Current Projects: Slow Progress

Knitting and spinning projects recently took a break for this.

That blue sky! Those clouds!

That blue sky! Those clouds!

This rear view photo was lazily taken from my chair on the beach. I would have taken other pictures, but was too busy just taking in and enjoying the sights and sounds of the ocean.

Since then, knitting and spinning has resumed.

Houlland

Houlland progress

The photo shows the border and first repeat of the main chart. One repeat down and three more to go. The beauty of starting a triangular shawl at its base is that the rows get shorter and shorter as the knitting goes on!

Although this knitting project has been getting the most attention, it was slow going for a while. After knitting and ripping the same three rows three times, I finally quit being so stubborn and put in a lifeline. Progress is much faster now. And, as expected, I have not had to rip back to a lifeline yet. Ha!

Lang Eyre

Spinning slowly continues for this project, started in July during the Tour de Fleece 2016.

Washed and dyed fleece, ready to go

Washed and dyed fleece, ready to go

I’ve been preparing the fibers by hand picking them and then handcarding them into rolags.

L to R: dyed locks, picked locks, hand-carded rolag

L to R: dyed locks, picked locks, hand-carded rolag

Three of the six colors are now yarn, and the fourth color is almost ready to be plied.

L to R: natural, purple, green

L to R: natural, purple, green

This project is a test of how well I can plan, dye, and spin to specs. The choice of pattern is a good one I think; gauge is not critical and the striping in the hap will allow for slight variations in color in case I need to dye and spin more yarn.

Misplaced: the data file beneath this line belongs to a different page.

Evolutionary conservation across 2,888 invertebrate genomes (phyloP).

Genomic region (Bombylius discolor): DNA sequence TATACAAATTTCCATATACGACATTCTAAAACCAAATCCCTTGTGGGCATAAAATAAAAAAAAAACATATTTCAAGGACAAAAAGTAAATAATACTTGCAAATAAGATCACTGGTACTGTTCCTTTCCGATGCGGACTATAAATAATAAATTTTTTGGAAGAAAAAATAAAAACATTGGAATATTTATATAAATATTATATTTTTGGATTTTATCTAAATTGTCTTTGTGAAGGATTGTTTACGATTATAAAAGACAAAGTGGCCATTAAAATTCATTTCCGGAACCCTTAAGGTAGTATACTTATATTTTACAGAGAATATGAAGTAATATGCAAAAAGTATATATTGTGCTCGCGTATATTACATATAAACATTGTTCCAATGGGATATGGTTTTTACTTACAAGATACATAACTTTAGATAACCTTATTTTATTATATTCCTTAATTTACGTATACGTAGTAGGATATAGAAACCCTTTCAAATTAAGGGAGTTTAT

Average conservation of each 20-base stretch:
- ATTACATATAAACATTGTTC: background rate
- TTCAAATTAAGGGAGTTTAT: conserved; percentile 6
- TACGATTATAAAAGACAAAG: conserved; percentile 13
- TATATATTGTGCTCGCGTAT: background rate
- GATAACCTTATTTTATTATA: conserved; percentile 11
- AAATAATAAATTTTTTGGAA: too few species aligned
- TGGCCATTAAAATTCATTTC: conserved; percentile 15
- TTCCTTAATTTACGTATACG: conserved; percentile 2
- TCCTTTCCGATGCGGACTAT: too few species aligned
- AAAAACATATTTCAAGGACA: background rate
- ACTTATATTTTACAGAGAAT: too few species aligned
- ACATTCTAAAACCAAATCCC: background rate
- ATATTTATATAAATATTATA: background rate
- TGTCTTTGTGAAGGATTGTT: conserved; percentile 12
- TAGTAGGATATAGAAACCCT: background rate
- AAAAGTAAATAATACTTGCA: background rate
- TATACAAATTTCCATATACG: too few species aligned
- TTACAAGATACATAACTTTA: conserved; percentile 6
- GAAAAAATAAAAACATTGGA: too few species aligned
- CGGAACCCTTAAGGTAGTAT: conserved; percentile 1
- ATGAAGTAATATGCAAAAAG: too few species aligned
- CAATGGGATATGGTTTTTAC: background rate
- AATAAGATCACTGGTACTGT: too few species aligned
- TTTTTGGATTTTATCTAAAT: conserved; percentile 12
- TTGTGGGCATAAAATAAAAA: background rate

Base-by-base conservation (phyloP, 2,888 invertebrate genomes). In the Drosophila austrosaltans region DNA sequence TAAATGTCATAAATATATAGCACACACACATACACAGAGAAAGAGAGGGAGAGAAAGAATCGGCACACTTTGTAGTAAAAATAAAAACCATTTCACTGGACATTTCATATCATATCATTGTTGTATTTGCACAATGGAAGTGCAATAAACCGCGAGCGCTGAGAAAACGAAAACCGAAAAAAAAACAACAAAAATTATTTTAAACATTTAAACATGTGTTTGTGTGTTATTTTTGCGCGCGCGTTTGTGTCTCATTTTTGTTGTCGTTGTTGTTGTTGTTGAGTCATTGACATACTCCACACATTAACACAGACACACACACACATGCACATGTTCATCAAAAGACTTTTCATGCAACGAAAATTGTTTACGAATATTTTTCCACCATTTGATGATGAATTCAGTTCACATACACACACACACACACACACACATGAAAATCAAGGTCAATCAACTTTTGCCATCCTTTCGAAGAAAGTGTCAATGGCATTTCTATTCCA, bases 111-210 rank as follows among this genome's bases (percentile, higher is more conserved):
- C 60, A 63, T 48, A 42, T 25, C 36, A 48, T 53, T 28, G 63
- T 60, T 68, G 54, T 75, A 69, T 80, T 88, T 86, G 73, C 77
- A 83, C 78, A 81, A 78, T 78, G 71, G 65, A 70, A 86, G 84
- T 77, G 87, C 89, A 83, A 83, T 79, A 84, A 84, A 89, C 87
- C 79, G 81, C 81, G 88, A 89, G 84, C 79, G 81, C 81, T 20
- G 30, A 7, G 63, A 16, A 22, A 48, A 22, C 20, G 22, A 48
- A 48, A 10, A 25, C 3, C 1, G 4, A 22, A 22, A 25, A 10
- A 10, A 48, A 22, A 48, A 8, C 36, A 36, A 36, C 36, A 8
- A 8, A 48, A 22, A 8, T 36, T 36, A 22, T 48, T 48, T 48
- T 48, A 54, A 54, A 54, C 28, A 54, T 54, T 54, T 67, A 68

Before any dyeing was started, I spun a sample from the washed fleece. The portion of washed fleece for the sample was weighed before and after preparing it into rolags to get a measure of loss during prep. The sample yarn was spun using Jamieson’s Shetland Spindrift (a reasonable substitute for the yarn used in the pattern) as a guide. The sample yarn turned out to be a very good approximation of the yarn needed for the pattern. So the weight and length of the sample was used to estimate how much of each color of washed fleece would be needed.

After all that, I dyed the fiber and got started with making rolags and spinning. I’ve been keeping a record of all the weights and yardages throughout the process, and it’ll be interesting to see the results.

The skeins are generally turning out as planned so far, but the real test will be when the knitting begins. If needed, I have more undyed fleece and the dye formulas.

Hap Stretcher

This still needs a light sand and polyurethane.

Hansel

Hansel_ends

These ends still need woven in. Then the hap can be washed and blocked (once the hap stretcher is finished, of course.)

*new* Black Wolf Ranch Alpaca I-Cord Scarf

One always needs a simple knit on the needles, right? This rectangular scarf is a neat idea. Three strands of I-cord run up through buttonholes along the length of the scarf. The end product can be worn as an artsy scarf or cinched up to make a cowl.

Skewers show placement of I-cord

Skewers show placement of I-cord

The yarn is a 2-ply sportweight alpaca from Black Wolf Ranch in Montana. The way it’s spun makes it sturdy, yet soft. The color is gorgeous and would look fantastic against a charcoal grey coat.

BWR Yarn

So that is a round-up of most of the projects I have going at the moment. I’m going to get these ones finished up before focusing on the others. So many projects, so little time!

Leave a Reply

Your email address will not be published. Required fields are marked *